Minnesota fathers who are divorced or are unmarried still retain the right to pass on an inheritance to their children. In some cases, a father's children might have reached adulthood and have gotten married. However, a divorced father might feel apprehensive about leaving their married child an inheritance, since inherited assets can sometimes be divided up in a divorce. Fortunately, fathers have options to help keep their child's inheritance safe.
Many Minnesota dads understand the importance of establishing paternity. Most want to do the right thing and put their names on the birth certificates of their children because they know, in the long run, the benefits of legal fatherhood far outweigh the drawbacks.
If you are the father of a child whose mother you are not married to or who you are not currently in a relationship with, it is important that you establish paternity in Minnesota. This needs to be done legally so you have the proper legal standing as the child's father. According to the Minnesota Judicial Branch, paternity gives you rights to the child and establishes your responsibility for that child. While getting legal documentation of paternity comes with many responsibilities, it also provides you with many benefits.
One of the biggest challenges Minnesota fathers face in the aftermath of a custody agreement is making the absolute most of their time with their children. In fact, we find that a custody or visitation dispute serves as an impetus to become the best father possible for many of our clients. Whatever specific incident encourages the change— whether it is the stress of a prolonged divorce or a close call regarding custody— we are happy when our work at Huson Law Firm, PLLC., provides fathers with new motivation to connect with their children.
Women's rights are talked about very frequently, especially when it comes to abortion in Minnesota. It has been a decades-long discussion about whether abortion is morally right and whether it should be legal. However, the focus is usually contained to the rights of the mother, but does a father have any say when it comes to an abortion? The short answer is no.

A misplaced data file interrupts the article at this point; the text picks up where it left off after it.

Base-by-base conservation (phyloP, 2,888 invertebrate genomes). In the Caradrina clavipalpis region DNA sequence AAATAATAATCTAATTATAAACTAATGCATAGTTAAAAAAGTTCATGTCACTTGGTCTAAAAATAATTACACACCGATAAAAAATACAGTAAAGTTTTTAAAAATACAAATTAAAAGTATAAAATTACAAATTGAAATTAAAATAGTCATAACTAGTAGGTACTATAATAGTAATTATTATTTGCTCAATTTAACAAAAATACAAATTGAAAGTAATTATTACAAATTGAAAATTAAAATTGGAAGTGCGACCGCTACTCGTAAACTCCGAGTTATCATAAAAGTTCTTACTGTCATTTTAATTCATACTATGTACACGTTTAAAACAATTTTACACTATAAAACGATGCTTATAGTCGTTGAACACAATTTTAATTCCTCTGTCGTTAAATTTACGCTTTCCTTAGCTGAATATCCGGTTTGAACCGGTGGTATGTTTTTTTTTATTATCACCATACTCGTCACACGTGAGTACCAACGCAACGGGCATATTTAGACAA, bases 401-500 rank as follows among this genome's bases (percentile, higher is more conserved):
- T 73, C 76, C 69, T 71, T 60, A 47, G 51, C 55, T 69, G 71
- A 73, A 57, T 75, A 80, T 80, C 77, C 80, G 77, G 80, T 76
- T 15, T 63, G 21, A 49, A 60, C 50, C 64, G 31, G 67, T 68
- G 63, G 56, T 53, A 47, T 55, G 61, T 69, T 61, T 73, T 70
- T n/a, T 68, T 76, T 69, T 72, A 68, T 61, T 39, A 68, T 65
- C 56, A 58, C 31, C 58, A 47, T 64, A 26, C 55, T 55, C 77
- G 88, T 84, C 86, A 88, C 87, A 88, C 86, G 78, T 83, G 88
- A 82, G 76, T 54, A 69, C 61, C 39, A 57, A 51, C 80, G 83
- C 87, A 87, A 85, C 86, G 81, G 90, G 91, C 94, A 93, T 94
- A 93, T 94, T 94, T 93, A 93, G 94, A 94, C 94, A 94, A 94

It is common for fathers to end up as the non-custodial parent in Minnesota. You get visitation time with your children, but you probably also spend a lot of time alone. It is no surprise that you may start dating and even begin to think about getting remarried. However, a new spouse will change your household dynamic and can negatively impact the relationship you have with your kids.
Many fathers in Minnesota may think now that the divorce is final, the tough stuff is behind them. However, the reality is the hard things do not stop there. Most now-single fathers will begin to date, and at some point in a new relationship, it will be time to introduce the new partner to the children. This can be a sticky situation, and it must be handled properly to avoid problems that could plague a relationship with both the kids and the partner.
Divorced couples in Minnesota have many issues that remain after the papers are signed. This is especially true if they have children. The anti-vaccination movement has begun to have an effect of divorced couples who each stand on either side of the issue. When parents disagree about vaccinating their children, it can create a sticky legal situation.
If you are a Minnesota father and you believe you have been a victim of paternity fraud, you may be wondering whether you have any legal recourse. Paternity fraud occurs when you are made to mistakenly believe you are the father of a child by the child’s mother, who may have suspicions or know for certain that you are not, in fact, the true biological father.
If you live in Minnesota and believe you fathered a child with a woman who is not your legal wife, you have very few rights with regard to that child. There are, however, actions you may take to pursue legal rights. At Huson Law Firm, PLLC, we have a comprehensive understanding of the methods you may use to establish paternity in the state, and we have helped many unwed fathers gain rights to their biological children.